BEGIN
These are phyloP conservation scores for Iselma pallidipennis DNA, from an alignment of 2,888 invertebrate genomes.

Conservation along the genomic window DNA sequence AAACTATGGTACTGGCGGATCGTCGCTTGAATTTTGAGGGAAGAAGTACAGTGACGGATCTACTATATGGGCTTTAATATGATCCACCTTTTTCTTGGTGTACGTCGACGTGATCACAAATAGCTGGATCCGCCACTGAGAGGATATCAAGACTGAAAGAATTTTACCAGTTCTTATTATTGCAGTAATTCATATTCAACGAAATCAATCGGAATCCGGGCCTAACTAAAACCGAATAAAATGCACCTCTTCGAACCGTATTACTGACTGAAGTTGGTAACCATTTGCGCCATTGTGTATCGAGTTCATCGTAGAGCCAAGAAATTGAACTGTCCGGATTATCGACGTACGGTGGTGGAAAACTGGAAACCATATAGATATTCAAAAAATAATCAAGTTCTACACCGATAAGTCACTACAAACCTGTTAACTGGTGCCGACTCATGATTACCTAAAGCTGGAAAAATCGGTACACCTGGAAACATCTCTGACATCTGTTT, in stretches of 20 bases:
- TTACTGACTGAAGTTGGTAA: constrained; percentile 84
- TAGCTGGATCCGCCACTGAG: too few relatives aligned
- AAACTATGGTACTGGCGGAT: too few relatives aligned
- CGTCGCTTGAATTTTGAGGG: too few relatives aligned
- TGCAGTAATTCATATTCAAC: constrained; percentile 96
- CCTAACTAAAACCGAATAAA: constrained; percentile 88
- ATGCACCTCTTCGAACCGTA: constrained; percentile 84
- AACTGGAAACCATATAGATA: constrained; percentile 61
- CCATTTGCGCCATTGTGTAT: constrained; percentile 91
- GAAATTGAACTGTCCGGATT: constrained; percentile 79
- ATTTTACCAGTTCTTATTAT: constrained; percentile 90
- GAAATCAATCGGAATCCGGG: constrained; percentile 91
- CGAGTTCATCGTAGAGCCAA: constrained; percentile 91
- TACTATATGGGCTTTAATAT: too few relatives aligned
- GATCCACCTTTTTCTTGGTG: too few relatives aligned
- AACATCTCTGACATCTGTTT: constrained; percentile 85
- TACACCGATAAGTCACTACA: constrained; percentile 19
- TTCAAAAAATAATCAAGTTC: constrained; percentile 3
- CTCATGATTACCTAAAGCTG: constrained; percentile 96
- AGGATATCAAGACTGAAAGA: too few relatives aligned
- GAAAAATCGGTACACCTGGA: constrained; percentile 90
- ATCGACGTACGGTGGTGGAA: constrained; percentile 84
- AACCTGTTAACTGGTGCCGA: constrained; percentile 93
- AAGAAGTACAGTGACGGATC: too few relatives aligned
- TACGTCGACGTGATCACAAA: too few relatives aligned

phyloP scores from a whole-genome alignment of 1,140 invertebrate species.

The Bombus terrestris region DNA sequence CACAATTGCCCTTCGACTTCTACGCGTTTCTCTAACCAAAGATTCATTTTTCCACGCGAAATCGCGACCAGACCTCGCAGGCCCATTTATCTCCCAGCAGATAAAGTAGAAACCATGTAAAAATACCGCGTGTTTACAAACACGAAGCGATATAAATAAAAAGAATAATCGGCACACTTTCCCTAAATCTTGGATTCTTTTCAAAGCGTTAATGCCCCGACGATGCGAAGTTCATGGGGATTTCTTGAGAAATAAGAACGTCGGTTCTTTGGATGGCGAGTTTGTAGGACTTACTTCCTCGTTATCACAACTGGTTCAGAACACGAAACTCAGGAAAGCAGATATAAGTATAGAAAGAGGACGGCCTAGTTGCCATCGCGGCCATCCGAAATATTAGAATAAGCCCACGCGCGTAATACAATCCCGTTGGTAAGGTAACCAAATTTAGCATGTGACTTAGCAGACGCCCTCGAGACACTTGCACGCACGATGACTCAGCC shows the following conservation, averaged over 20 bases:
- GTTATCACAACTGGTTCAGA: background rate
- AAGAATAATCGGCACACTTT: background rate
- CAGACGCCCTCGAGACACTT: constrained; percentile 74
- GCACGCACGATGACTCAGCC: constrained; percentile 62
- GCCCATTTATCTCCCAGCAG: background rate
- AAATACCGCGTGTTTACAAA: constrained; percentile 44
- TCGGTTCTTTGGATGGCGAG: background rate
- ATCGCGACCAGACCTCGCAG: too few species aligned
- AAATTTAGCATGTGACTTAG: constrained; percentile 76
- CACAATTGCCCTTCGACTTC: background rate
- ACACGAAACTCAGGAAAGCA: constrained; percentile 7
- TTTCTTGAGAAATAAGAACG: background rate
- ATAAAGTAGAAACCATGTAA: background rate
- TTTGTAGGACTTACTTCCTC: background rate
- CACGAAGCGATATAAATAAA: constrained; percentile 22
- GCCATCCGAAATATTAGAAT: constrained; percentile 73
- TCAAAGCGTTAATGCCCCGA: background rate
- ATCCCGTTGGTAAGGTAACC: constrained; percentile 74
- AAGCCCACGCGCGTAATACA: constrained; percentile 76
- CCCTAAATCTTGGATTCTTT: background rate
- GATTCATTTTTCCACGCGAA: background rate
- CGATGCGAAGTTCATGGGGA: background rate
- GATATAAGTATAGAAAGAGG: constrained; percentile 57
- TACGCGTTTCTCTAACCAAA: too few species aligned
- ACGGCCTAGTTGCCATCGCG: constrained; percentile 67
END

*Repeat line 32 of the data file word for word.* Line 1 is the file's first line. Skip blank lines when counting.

- CAGACGCCCTCGAGACACTT: constrained; percentile 74